This is a rush transcript from "Hannity & Colmes," December 8, 2008. This copy may not be in its final form and may be updated.
SEAN HANNITY, CO-HOST: Reverend Jeremiah Wright. He returned to the pulpit and took aim — at one of his favorite targets, little old me, in his Sunday sermon. He compared Obama's ascension to the White House with Jesus' biblical struggles and also had some choice words for the American media.
Take a look.
(BEGIN VIDEO CLIP)
REV. JEREMIAH WRIGHT: Jesus says upon this rock I will build — listen to the promise — my church and the gates of hell — listen to the promise — the gates of hell neither ABC nor CNN, the gates of hell. Neither Hannity nor O'Reilly, the gates of hell, neither TIME, TIME magazine, Chicago Sun-Time, Chicago Tribune, neither hell, the gates of hell shall not prevail against it. Nothing will be impossible with God.
(END VIDEO CLIP)
HANNITY: And joining us now the president of the National Action Network, the Reverend Al Sharpton.
All right. Am I Satan, gates of hell?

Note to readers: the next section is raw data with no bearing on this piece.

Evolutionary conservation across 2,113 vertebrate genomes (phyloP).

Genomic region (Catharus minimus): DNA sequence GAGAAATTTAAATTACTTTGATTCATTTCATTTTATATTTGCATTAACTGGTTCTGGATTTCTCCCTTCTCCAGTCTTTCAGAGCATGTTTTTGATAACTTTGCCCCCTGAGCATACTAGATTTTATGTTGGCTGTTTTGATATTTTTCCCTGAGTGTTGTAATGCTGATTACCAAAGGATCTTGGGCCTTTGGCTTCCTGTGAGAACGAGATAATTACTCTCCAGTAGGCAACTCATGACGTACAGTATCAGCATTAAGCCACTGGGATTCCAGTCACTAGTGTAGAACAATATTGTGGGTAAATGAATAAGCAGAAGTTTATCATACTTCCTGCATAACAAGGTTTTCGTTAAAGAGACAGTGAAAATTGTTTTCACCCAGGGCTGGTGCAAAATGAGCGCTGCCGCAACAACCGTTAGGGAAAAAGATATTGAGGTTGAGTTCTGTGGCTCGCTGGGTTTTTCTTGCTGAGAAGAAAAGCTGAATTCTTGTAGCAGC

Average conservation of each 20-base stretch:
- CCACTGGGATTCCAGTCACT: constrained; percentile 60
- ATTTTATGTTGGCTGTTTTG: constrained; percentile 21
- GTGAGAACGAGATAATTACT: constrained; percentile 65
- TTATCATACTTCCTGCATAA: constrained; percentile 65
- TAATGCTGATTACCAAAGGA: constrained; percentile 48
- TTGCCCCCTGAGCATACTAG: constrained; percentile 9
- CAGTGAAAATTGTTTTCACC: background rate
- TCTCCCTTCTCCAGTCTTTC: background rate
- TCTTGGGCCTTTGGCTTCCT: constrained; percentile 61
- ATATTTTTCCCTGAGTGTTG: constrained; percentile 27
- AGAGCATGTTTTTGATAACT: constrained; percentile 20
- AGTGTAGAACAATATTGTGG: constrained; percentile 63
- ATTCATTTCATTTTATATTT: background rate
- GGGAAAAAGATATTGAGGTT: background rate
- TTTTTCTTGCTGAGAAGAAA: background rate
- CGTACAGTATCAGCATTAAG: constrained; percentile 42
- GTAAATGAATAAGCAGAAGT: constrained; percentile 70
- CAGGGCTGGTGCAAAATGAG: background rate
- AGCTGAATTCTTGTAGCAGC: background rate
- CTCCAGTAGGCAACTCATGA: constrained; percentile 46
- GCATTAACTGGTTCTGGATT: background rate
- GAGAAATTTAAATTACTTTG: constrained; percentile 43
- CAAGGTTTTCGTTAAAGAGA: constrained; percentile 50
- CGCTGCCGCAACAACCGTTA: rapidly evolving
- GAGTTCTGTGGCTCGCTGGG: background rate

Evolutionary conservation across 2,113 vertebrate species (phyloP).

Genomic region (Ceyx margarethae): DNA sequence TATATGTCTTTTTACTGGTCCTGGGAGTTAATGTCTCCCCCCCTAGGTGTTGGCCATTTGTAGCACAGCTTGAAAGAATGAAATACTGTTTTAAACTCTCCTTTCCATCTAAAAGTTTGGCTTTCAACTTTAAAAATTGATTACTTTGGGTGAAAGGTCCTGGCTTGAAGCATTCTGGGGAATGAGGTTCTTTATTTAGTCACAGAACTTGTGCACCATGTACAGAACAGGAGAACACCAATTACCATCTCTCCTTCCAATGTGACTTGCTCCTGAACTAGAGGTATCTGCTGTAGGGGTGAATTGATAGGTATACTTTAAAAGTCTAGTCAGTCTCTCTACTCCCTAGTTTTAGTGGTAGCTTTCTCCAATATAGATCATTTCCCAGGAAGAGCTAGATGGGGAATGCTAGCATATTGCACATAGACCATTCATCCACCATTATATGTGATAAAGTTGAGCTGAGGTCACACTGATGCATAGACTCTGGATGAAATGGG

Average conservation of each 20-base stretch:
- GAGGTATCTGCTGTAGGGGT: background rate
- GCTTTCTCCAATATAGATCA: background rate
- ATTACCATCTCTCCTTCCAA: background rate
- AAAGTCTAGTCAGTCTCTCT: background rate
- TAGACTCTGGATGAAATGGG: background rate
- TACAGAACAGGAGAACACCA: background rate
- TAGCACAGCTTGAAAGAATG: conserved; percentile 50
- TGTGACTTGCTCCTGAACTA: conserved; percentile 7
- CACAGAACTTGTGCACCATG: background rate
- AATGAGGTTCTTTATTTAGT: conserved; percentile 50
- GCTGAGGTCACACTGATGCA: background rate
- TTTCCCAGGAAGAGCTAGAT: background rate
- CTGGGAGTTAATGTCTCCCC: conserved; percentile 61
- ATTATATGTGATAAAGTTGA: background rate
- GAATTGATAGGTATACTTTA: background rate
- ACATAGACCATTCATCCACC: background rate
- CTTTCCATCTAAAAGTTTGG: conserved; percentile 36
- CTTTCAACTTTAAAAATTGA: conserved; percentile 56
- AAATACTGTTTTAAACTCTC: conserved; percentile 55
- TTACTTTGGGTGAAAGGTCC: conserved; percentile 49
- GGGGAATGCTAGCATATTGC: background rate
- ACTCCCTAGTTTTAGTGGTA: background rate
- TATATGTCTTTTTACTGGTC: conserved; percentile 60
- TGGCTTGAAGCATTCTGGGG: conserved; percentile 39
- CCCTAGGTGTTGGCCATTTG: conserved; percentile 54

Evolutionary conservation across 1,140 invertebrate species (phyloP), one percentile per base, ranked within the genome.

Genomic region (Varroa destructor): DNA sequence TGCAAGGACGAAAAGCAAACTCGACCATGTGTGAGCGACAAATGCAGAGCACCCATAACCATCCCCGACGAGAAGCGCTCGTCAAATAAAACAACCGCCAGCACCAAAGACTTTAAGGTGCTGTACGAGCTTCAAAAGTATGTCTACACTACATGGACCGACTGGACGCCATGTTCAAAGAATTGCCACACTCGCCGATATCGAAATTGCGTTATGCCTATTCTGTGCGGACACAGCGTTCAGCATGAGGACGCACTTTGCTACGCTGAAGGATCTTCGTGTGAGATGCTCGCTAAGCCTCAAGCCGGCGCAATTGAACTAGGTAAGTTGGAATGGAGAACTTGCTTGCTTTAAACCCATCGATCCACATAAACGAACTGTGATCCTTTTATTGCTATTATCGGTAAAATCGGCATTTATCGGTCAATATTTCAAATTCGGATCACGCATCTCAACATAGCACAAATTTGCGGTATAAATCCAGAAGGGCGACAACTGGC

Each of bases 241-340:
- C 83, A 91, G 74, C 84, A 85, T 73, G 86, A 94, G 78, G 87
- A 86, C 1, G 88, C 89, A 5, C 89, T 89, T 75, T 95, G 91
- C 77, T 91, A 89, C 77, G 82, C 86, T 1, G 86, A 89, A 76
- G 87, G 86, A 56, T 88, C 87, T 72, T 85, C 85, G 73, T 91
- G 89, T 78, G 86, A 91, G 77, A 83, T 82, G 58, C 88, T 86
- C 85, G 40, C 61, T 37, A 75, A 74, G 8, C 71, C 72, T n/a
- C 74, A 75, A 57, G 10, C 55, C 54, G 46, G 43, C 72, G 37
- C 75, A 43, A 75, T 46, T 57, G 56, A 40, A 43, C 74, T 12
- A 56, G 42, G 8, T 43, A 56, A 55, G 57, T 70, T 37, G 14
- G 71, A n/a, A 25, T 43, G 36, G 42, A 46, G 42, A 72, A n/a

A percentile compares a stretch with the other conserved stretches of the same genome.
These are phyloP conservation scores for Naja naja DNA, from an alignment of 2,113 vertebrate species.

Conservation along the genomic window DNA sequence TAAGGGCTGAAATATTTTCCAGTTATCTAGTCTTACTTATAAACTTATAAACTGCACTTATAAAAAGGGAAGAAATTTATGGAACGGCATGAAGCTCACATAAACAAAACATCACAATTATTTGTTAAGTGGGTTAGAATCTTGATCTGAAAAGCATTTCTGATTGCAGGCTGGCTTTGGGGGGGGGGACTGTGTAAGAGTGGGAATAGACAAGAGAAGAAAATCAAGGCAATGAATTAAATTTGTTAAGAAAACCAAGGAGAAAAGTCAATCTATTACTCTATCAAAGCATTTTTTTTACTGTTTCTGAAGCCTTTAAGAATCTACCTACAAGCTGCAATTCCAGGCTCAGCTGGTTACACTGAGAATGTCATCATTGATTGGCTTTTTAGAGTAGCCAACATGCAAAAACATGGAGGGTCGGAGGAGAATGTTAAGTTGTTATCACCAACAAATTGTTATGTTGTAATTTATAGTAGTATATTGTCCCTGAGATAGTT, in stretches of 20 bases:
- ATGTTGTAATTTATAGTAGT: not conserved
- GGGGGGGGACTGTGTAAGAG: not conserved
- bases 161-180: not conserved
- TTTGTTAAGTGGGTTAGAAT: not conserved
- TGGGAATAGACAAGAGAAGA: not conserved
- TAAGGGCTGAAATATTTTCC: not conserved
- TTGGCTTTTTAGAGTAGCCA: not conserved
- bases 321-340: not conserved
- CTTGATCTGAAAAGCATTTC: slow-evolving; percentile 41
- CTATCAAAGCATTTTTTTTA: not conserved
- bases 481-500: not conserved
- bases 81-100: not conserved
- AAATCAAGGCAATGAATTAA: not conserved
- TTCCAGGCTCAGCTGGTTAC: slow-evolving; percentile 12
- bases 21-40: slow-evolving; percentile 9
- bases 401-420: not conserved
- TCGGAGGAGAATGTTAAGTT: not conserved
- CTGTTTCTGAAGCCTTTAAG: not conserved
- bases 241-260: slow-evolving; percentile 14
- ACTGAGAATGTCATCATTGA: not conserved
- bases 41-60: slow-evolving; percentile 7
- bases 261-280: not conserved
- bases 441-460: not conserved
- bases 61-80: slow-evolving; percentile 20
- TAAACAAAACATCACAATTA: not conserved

REV. AL SHARPTON, NATIONAL ACTION NETWORK: I thought he named CNN, ABC.
HANNITY: No, no. He named Hannity by name, which by the way is the sixth.
SHARPTON: You were on the bottom rung.
HANNITY: Well, you know me. Do you think I'm a good person?
SHARPTON: I think you intend to be good. I think you have bad judgment.
HANNITY: No, I didn't ask you if I intend to be good.
SHARPTON: I think you have bad judgment. I think you're a good person. But — I mean he attacked the media, and the media has been attacking him. I mean, I haven't spoken to Reverend Wright, I'm not speaking for him. But I don't see how the media could lambaste a man for months and then you're upset that he makes a reference to them in a sermon?
HANNITY: I read your book about being a — child preacher. I know that faith is important to you. You and I — we've had long discussions about God and faith and religion.
HANNITY: There's a lot you and I agree on.
HANNITY: About faith.
HANNITY: All right. We're both Christian.
SHARPTON: And I'm sure Reverend Wright and you would agree on some things if you hadn't...
HANNITY: I don't know. I don't believe in black liberation theology. I don't believe in — it has its roots in socialism and redistribution, Reverend Cone, his controversial works.
SHARPTON: Well, first of all, liberation theology comes out of the Exodus. You don't believe in the liberation of the Israelites in the bible?
HANNITY: No, no. Not the same thing. Black liberation theology, and we've done extensive reports on this program and on "Hannity's America," it's rooted in a far more controversial point of view which is what he quoted, because I interviewed Reverend Wright.